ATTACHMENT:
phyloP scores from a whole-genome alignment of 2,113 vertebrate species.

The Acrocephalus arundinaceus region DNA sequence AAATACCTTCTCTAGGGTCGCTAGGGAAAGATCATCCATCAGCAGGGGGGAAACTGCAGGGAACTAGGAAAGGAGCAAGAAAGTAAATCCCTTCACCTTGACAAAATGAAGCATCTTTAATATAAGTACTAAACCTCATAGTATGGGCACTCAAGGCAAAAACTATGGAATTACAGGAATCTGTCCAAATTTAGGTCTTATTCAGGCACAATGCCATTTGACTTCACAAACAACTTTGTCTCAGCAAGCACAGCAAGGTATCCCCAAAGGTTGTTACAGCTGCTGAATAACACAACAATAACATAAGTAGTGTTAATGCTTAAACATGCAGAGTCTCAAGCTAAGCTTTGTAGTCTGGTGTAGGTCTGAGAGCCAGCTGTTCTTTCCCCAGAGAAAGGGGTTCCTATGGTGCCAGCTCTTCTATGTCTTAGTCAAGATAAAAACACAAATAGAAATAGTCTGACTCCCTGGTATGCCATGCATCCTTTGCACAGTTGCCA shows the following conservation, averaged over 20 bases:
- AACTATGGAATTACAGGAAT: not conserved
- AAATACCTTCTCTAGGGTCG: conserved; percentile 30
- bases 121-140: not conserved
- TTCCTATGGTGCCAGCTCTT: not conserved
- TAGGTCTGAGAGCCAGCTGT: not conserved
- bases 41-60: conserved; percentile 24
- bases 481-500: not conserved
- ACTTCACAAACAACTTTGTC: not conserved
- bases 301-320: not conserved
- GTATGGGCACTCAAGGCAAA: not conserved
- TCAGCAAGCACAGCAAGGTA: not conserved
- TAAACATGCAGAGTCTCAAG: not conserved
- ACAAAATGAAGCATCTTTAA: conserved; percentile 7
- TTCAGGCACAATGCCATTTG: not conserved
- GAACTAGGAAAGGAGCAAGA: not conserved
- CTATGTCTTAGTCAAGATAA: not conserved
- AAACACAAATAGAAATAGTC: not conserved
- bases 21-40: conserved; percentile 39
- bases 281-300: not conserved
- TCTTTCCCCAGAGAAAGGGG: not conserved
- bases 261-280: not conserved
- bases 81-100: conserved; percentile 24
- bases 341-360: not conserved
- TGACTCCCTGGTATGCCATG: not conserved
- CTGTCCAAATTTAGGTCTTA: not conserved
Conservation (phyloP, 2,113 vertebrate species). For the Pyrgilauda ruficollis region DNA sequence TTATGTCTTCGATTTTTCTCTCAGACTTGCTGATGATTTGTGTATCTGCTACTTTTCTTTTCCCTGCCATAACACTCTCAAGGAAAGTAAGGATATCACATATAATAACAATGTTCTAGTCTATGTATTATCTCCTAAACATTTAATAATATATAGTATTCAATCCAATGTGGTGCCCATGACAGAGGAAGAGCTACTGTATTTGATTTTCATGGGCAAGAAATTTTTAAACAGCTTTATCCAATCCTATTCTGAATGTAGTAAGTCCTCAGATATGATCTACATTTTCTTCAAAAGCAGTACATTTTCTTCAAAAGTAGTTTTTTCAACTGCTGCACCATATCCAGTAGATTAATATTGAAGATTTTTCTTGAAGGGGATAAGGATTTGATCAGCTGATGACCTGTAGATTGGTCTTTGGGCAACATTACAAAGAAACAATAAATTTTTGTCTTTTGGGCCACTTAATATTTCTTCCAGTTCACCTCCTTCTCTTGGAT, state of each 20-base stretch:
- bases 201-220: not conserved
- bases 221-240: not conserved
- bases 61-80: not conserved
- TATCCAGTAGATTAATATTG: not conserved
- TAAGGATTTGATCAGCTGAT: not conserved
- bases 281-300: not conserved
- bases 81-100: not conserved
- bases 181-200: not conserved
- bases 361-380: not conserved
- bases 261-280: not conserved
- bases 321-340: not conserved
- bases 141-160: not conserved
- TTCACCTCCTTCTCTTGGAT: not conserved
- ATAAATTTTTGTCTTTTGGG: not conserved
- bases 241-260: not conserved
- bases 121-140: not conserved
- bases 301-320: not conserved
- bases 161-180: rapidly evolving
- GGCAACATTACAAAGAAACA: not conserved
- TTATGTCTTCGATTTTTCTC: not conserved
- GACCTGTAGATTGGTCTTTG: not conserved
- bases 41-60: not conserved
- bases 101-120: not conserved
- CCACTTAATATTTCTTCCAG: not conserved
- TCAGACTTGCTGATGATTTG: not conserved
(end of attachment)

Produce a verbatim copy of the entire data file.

phyloP scores from a whole-genome alignment of 2,113 vertebrate species.

The Acrocephalus arundinaceus region DNA sequence AAATACCTTCTCTAGGGTCGCTAGGGAAAGATCATCCATCAGCAGGGGGGAAACTGCAGGGAACTAGGAAAGGAGCAAGAAAGTAAATCCCTTCACCTTGACAAAATGAAGCATCTTTAATATAAGTACTAAACCTCATAGTATGGGCACTCAAGGCAAAAACTATGGAATTACAGGAATCTGTCCAAATTTAGGTCTTATTCAGGCACAATGCCATTTGACTTCACAAACAACTTTGTCTCAGCAAGCACAGCAAGGTATCCCCAAAGGTTGTTACAGCTGCTGAATAACACAACAATAACATAAGTAGTGTTAATGCTTAAACATGCAGAGTCTCAAGCTAAGCTTTGTAGTCTGGTGTAGGTCTGAGAGCCAGCTGTTCTTTCCCCAGAGAAAGGGGTTCCTATGGTGCCAGCTCTTCTATGTCTTAGTCAAGATAAAAACACAAATAGAAATAGTCTGACTCCCTGGTATGCCATGCATCCTTTGCACAGTTGCCA shows the following conservation, averaged over 20 bases:
- AACTATGGAATTACAGGAAT: not conserved
- AAATACCTTCTCTAGGGTCG: conserved; percentile 30
- bases 121-140: not conserved
- TTCCTATGGTGCCAGCTCTT: not conserved
- TAGGTCTGAGAGCCAGCTGT: not conserved
- bases 41-60: conserved; percentile 24
- bases 481-500: not conserved
- ACTTCACAAACAACTTTGTC: not conserved
- bases 301-320: not conserved
- GTATGGGCACTCAAGGCAAA: not conserved
- TCAGCAAGCACAGCAAGGTA: not conserved
- TAAACATGCAGAGTCTCAAG: not conserved
- ACAAAATGAAGCATCTTTAA: conserved; percentile 7
- TTCAGGCACAATGCCATTTG: not conserved
- GAACTAGGAAAGGAGCAAGA: not conserved
- CTATGTCTTAGTCAAGATAA: not conserved
- AAACACAAATAGAAATAGTC: not conserved
- bases 21-40: conserved; percentile 39
- bases 281-300: not conserved
- TCTTTCCCCAGAGAAAGGGG: not conserved
- bases 261-280: not conserved
- bases 81-100: conserved; percentile 24
- bases 341-360: not conserved
- TGACTCCCTGGTATGCCATG: not conserved
- CTGTCCAAATTTAGGTCTTA: not conserved
Conservation (phyloP, 2,113 vertebrate species). For the Pyrgilauda ruficollis region DNA sequence TTATGTCTTCGATTTTTCTCTCAGACTTGCTGATGATTTGTGTATCTGCTACTTTTCTTTTCCCTGCCATAACACTCTCAAGGAAAGTAAGGATATCACATATAATAACAATGTTCTAGTCTATGTATTATCTCCTAAACATTTAATAATATATAGTATTCAATCCAATGTGGTGCCCATGACAGAGGAAGAGCTACTGTATTTGATTTTCATGGGCAAGAAATTTTTAAACAGCTTTATCCAATCCTATTCTGAATGTAGTAAGTCCTCAGATATGATCTACATTTTCTTCAAAAGCAGTACATTTTCTTCAAAAGTAGTTTTTTCAACTGCTGCACCATATCCAGTAGATTAATATTGAAGATTTTTCTTGAAGGGGATAAGGATTTGATCAGCTGATGACCTGTAGATTGGTCTTTGGGCAACATTACAAAGAAACAATAAATTTTTGTCTTTTGGGCCACTTAATATTTCTTCCAGTTCACCTCCTTCTCTTGGAT, state of each 20-base stretch:
- bases 201-220: not conserved
- bases 221-240: not conserved
- bases 61-80: not conserved
- TATCCAGTAGATTAATATTG: not conserved
- TAAGGATTTGATCAGCTGAT: not conserved
- bases 281-300: not conserved
- bases 81-100: not conserved
- bases 181-200: not conserved
- bases 361-380: not conserved
- bases 261-280: not conserved
- bases 321-340: not conserved
- bases 141-160: not conserved
- TTCACCTCCTTCTCTTGGAT: not conserved
- ATAAATTTTTGTCTTTTGGG: not conserved
- bases 241-260: not conserved
- bases 121-140: not conserved
- bases 301-320: not conserved
- bases 161-180: rapidly evolving
- GGCAACATTACAAAGAAACA: not conserved
- TTATGTCTTCGATTTTTCTC: not conserved
- GACCTGTAGATTGGTCTTTG: not conserved
- bases 41-60: not conserved
- bases 101-120: not conserved
- CCACTTAATATTTCTTCCAG: not conserved
- TCAGACTTGCTGATGATTTG: not conserved